State v. Herron

Annotate this Case

301 So. 2d 312 (1974)

STATE of Louisiana, Appellee, v. Donald M. HERRON, Appellant.

No. 54798.

Supreme Court of Louisiana.

October 11, 1974.

J. Daniel Rivette, Orleans Indigent Defender Program, Mamou, for appellant.

William J. Guste, Jr., Atty. Gen., Barbara Rutledge, Asst. Atty. Gen., Harry F. Connick, Dist. Atty., Louise Korns, Asst. Dist. Atty., for appellee.

TATE, Justice.

The defendant was convicted of simple burglary, La.R.S. 14:62, and sentenced to five years at hard labor. Two principal contentions of error are raised by his fourteen bills of exceptions: (1) the failure to allow pre-trial discovery; and (2) the introduction of physical objects into evidence which, allegedly, were the product of an illegal search and seizure.

(1) Pre-trial discovery

By motions for a bill of particulars, oyer, and discovery the defendant sought pre-trial discovery of oral statements, photographs, physical evidence to be used, and names and addresses of witnesses intended to be used or with information concerning the offense charged. The court ordered the State to furnish the defendant any exculpatory information in its possession but otherwise denied the requests for pre-trial discovery.

The ruling is not erroneous under the holdings (sometimes-criticized, cf. State v. Thomas, 290 So. 2d 317La.1974) of our prior judicial interpretations. State v. Odom, 292 So. 2d 189 (La.1974).

(2) Search and seizure

The defendant perfected a bill to the denial of a motion to suppress a pair of pliers and some stolen jewelry, both removed from the defendant's automobile at the time of his arrest while occupying it. The defendant also objected to their admission into evidence. A bill was also perfected to the State's introduction, over objection, of these items into evidence.

The factual circumstances of the search and seizure are:

The police officers had received a radio report of two men behaving suspiciously *313 near a parked white car at about 9:00 P.M. As they came near the scene of the (then-unknown) burglary, they saw two men getting into a white car parked in an alley behind the burglarized residence, and then they saw a third man look up at the approaching police car and then flee. The automobile with the two men drove down the alley.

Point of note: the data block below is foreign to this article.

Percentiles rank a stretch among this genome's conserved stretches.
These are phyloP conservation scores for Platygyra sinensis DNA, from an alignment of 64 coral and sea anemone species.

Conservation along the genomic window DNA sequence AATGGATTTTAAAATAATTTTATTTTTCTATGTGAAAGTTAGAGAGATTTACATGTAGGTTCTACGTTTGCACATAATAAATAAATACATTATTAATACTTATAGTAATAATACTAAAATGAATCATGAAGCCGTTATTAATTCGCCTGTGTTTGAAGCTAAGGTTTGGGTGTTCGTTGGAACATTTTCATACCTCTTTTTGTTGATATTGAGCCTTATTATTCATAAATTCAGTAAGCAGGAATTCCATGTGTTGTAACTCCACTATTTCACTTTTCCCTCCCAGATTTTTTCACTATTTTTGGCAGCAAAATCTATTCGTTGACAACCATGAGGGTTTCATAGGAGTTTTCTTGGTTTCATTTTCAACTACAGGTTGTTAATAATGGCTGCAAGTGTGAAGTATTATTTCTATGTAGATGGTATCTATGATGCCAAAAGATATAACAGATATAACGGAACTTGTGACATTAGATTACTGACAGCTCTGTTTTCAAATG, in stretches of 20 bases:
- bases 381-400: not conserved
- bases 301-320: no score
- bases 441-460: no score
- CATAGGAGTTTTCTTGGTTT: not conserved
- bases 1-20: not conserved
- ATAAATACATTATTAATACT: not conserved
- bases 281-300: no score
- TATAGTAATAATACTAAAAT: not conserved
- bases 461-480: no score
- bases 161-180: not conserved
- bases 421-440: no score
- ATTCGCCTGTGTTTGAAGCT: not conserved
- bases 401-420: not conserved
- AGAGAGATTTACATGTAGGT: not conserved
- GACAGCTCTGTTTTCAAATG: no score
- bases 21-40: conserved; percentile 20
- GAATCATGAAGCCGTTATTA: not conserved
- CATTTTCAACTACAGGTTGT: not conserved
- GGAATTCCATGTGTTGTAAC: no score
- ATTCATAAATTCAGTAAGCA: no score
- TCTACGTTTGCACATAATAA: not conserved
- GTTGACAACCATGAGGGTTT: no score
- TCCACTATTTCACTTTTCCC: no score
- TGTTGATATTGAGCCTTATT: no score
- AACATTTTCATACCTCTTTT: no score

The officers asked the car to stop. An officer asked the driver of the car, the defendant Herron, for his driver's license. When he had none, the officer arrested him. He looked through the window of the automobile, where he saw a plastic bag containing a bag of jewelry.

At this time, the lady who lived in the burglarized house came running out, shouting to the officer that her house had been burglarized. The officer then retrieved the bag from the car, and the victim identified every piece of jewelry as stolen from her.

Under these facts, the initial stop and interrogation of the vehicle's driver was permissible as being reasonable as to cause, method, and duration. La.C.Cr.P. art. 215.1 (1968); State v. Jefferson, 284 So. 2d 882 (La.1973). The driver was thereafter lawfully arrested for driving without a license in the officer's presence. La.C.Cr.P. art. 213(1).

We find to be without merit the contention of illegal search and seizure. The jewelry was in plain view to one lawfully in a position to have that view, i. e., the arresting officer; after the victim's complaint at least, there was probable cause to believe that the jewelry so seen was constitutionally seizable. See Coolidge v. New Hampshire, 403 U.S. 443, 91 S. Ct. 2022, 29 L. Ed. 2d 564 (1971). After the seizure of the jewels from the car and the discovery that they were stolen, there was probable cause to make the warrantless search of the automobile at the scene, in view of the mobility of the vehicle; as a result, the pliers were found on the floor of the vehicle. See Chambers v. Maroney, 399 U.S. 42, 90 S. Ct. 1975, 26 L. Ed. 2d 419 (1970).


Accordingly, we affirm the conviction and sentence.